During the following weeks, I learned that the immigration bill had many names: H.R. 4437, Sensenbrenner, and The Border Protection, Antiterrorism, and Illegal Immigration Control Act of 2005. I had a hard time pronouncing Sensenbrenner, so I looked up the name on the internet. I found out it originally came from Germany. Maybe Senator Sensenbrenner and I had something in common. His ancestors had once crossed the Atlantic. They were immigrants too.
I also learned that the Sensenbrenner bill was passed by the House of Representatives on December 16, 2005 by a vote of 239 to 182, but it hadn’t yet been passed by the Senate. People across the country were speaking out against the bill to prevent it from becoming law. My sister and I tuned in daily to El Piolin’s radio show because he gave updates on what was happening with the immigration bill. Through El Piolin we learned that in February, nearly 2,000 demonstrators marched in Philadelphia in support of immigrants, and in early March, about 100,000 people protested H.R. 4437 in Chicago.

At Gage, my junior high school, everyone was talking about the Sensenbrenner bill. Students throughout Los Angeles were planning walk-outs for the following week. School administrators scared us with suspensions and sent us home with warnings for our parents. But the student organizers said we needed to send a message to the politicians, even though we weren’t old enough to vote. “Write to your Senators! Write to your representatives!” They passed out flyers for a big demonstration on Saturday, March 25th. I went home with the flyer in my hand, eager to share the news with my family. Although my parents forbade me to walk-out, I didn’t have to convince them to participate in the demonstration. They were outraged at the Sensenbrenner bill just like I was.

On March 25th, my family and I joined hundreds of Oaxacans on the corner of Normandie and Pico in Los Angeles. We carried huge “¡OAXACA PRESENTE!” banners and made our way towards the demonstration. I had never participated in a demonstration, but I had been following the news and I knew Los Angeles was only one of many cities speaking out against Sensenbrenner. Two days before, 15,000 people marched in Milwaukee, and on March 24th, 20,000 marched in Phoenix.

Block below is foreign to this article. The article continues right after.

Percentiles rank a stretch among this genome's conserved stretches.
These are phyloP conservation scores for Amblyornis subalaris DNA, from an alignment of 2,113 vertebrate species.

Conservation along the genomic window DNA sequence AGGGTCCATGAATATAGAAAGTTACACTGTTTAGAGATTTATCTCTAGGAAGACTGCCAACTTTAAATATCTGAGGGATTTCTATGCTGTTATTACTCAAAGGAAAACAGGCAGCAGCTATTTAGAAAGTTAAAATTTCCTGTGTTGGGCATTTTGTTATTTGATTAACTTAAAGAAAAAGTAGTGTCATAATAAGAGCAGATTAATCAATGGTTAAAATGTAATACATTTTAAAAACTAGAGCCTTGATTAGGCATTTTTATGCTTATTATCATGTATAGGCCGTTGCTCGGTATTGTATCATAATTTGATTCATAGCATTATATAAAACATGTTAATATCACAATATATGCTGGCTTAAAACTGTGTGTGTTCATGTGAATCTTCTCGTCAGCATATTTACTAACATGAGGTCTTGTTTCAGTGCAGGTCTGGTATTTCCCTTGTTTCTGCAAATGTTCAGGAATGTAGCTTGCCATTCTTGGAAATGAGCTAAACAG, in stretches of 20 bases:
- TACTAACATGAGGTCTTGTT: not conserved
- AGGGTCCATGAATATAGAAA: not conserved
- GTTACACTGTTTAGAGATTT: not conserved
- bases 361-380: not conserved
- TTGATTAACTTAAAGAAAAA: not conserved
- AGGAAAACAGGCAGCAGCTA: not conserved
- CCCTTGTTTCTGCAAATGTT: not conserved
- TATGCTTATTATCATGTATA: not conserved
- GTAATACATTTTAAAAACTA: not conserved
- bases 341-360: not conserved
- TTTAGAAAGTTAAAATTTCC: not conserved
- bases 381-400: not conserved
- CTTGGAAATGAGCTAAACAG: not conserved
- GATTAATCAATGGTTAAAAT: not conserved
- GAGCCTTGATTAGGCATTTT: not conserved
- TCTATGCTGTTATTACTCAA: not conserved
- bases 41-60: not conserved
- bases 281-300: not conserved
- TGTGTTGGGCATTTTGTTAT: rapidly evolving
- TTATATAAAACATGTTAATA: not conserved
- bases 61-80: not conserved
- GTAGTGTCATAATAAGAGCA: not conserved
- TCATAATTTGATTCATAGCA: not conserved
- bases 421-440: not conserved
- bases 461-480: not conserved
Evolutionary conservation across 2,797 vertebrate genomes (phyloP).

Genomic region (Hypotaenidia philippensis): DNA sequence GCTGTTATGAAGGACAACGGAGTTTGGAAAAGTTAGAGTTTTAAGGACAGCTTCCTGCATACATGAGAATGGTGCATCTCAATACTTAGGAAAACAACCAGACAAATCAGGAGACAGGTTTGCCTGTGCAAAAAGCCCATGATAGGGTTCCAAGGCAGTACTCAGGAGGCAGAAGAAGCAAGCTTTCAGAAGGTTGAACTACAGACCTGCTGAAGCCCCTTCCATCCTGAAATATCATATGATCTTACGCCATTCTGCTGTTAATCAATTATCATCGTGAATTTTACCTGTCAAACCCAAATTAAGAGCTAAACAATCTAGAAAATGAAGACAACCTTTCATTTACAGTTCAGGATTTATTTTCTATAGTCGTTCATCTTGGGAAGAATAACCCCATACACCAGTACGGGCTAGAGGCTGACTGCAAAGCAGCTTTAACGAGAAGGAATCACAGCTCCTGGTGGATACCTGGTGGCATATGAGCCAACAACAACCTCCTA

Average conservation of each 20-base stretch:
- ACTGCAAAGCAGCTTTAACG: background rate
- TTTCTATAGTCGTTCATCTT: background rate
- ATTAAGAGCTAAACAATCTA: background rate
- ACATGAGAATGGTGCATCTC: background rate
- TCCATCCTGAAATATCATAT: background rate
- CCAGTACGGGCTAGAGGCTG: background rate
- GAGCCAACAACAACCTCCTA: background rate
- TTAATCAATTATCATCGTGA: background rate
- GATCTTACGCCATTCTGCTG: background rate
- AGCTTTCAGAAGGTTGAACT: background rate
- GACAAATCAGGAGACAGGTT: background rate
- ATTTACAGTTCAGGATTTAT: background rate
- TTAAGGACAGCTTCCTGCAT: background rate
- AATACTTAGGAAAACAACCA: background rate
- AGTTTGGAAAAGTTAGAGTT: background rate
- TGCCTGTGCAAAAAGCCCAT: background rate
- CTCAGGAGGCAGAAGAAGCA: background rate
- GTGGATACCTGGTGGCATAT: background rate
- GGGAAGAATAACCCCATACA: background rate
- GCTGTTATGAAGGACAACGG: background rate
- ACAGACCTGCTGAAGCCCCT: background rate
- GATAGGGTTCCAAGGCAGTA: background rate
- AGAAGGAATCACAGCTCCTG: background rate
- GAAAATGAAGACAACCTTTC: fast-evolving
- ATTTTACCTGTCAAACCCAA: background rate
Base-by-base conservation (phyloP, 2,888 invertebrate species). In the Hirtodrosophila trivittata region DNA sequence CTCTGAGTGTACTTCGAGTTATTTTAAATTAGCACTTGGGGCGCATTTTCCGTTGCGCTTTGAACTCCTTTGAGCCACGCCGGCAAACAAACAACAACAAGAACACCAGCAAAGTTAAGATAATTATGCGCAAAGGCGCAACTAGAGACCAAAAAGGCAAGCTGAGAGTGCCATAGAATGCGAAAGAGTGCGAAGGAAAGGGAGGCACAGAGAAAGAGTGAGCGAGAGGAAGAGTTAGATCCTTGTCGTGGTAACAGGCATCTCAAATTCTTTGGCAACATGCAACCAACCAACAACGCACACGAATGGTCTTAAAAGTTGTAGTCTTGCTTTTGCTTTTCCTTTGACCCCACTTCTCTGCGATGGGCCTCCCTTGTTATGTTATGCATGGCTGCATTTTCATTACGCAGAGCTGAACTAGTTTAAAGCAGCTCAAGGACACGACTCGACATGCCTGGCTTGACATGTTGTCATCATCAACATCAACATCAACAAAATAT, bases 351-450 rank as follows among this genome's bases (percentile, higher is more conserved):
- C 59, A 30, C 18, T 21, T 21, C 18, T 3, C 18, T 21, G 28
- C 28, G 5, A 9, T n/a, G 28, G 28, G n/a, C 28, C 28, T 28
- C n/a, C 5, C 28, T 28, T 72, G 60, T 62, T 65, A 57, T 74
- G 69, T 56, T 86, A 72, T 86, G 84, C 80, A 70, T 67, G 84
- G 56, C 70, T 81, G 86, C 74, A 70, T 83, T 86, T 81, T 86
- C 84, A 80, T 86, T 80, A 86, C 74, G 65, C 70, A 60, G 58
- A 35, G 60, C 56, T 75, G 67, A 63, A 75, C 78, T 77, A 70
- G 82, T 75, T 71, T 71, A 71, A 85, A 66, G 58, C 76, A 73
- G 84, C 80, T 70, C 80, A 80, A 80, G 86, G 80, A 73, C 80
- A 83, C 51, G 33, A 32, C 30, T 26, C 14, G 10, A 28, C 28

I knew something incredible was happening as we approached downtown. At every block our numbers grew. By the time we reached the Staples Center, we were surrounded by a sea of people. U.S. flags flapped alongside those of Mexico, El Salvador, Colombia, Ecuador, and many other countries. Thousands united on this day to protest the Sensenbrenner bill. Latinos, African Americans, Koreans, Chinese, Whites, and Middle Eastern people carried signs that said:


I marched with my family, my heart swelling with pride as the three of us chanted as loud as we could: “El pueblo unido jamas sera vencido! The people united will never be divided!” I thought of the people of San Pedro, of Yolanda, of Martha, of my parents’ and sister’s journey to this country. I thought of Martin Luther King and Cesar Chavez. They had given their lives for civil rights. I knew in my heart if they were alive, they would be marching with us. I didn’t know yet that we would never make it to city hall that day because 500,000 protesters jammed the streets. I didn’t know that on that same day 50,000 were also marching in Denver, Colorado and hundreds more in Cleveland, Ohio. Or that in the following months demonstrations would spread to more than 100 cities throughout the nation: San Francisco, New York, Chicago, Boston, Seattle, Las Vegas, Charleston, Oklahoma, Indianapolis, Washington, Memphis, and even cities I had never heard of, like Pensacola, Florida and Grand Junction, Colorado. I didn’t know that these national demonstrations would later defeat the Sensenbrenner bill. But already there was a feeling of triumph as we marched and raised our voices.


Viva Liz Vega! said...

Arriba Leo! You and all those who marched to make a difference. Si se puede!

Estella said...

Inspiring piece and perfect for Dr. King's birthday!